Preserving our historic and cultural resources becomes even more critical as our society transforms at an alarming rate. These resources are anchors connecting the past, present and future and offer a way of preserving our unique cultural and community identity.
One of the goals of the Trust is to ensure that our irreplaceable heritage is kept vibrant. Indeed we need to make sure these resources are protected for the future as powerful links to the past, teaching tools to the present and a living gift for future generations in the perpetuation of our Hawaiian culture.
What are some of the most common threats to historic/cultural resource preservation in Hawai'i?
As Hawai'i gets more and more developed, preservation of Hawai'i's natural and built environment becomes even more important as it provides a unique sense of place to our communities. As more visitors come to these islands, it is especially important to educate them about respecting these unique cultural places, otherwise it will just be another destination with sun and beaches and they will be missing the true essence of Hawai'i.
Are there certain factors that make historic/cultural resource preservation in Hawai'i unique?
We are an island state with a unique and irreplaceable cultural heritage. Because our available land is scarce, the threat of development is a constant factor and so we must be ever vigilant. As we become more aware of our history and cultural heritage and thoughts turn to nation-building, traditional cultural places such as I'olani Palace and Mauna Ala become important as the source of our pride of place and culture. In the face of rising globalization, it is our unique cultural heritage that sets it apart from other places.
What value do you see in the Native American (including Native American, Native Hawaiian, Alaskan Native, and other indigenous peoples of the US and its territories) Heritage in Preservation (NAHIP) landing page on the National Trust's Preservation Nation website?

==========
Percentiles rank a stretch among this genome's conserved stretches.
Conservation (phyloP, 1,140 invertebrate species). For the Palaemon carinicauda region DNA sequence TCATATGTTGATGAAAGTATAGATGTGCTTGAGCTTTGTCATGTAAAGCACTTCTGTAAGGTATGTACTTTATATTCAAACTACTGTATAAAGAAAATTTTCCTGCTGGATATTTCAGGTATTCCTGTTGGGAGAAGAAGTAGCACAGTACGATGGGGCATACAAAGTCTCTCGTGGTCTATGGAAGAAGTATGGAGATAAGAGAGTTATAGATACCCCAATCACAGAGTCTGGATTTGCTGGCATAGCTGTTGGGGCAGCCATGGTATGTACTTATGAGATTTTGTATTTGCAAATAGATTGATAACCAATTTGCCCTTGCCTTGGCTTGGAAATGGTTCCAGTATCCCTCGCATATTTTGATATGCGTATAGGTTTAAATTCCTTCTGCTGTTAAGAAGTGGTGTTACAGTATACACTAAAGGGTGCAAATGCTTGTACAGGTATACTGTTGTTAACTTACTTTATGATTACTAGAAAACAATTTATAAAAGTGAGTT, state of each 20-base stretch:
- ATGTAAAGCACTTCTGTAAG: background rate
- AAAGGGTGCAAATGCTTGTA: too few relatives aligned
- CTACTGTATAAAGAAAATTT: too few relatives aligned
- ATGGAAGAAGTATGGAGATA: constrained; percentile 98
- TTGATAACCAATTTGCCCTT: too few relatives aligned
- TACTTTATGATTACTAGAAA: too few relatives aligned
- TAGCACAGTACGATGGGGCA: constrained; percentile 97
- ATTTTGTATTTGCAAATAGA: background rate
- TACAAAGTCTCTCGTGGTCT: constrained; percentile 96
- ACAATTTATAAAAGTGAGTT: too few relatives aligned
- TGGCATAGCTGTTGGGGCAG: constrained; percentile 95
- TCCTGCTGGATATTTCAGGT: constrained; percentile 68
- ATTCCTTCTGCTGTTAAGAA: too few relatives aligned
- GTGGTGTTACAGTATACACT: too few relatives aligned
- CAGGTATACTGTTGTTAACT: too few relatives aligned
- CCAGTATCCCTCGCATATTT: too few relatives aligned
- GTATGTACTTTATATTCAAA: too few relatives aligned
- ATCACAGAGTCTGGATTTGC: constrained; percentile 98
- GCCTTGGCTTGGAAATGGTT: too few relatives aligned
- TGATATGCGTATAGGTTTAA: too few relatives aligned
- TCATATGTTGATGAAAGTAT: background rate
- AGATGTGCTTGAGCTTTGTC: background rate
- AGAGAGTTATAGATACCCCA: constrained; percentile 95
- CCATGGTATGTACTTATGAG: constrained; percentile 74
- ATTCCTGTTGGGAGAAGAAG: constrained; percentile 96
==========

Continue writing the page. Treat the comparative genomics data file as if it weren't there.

As native peoples we have similar challenges as well as opportunities. We need to share best practices, advice, and success stories as well as proven and innovative tools with which to pursue preservation efforts in our own communities.
Should the NAHIP landing page be a resource primarily for preservationists, for Native peoples, or for both?
It should be an educational tool for all peoples. We should always be seeking to engage new audiences and partners in the hopes of developing fresh approaches or best practices for preserving our heritage resources in these challenging times.
Can you describe a successful preservation project with which you were involved?
I have been involved in many preservation projects over the years, most recently involving native Hawaiian burial discoveries during construction. As you can imagine this is one of the major stewardship challenges of our time as these iwi kupuna (ancestral Hawaiian burials) are highly revered and these situations are extremely emotional and challenging to resolve. The most successful projects are those where the indigenous groups, ideally family members, are involved as early as possible in the planning process and there is enough information on the project as well as cultural perspectives that allow the various parties involved to work with each other to find mutually agreeable resolution to their concerns.
Mahalo for the opportunity to share my mana'o (thoughts).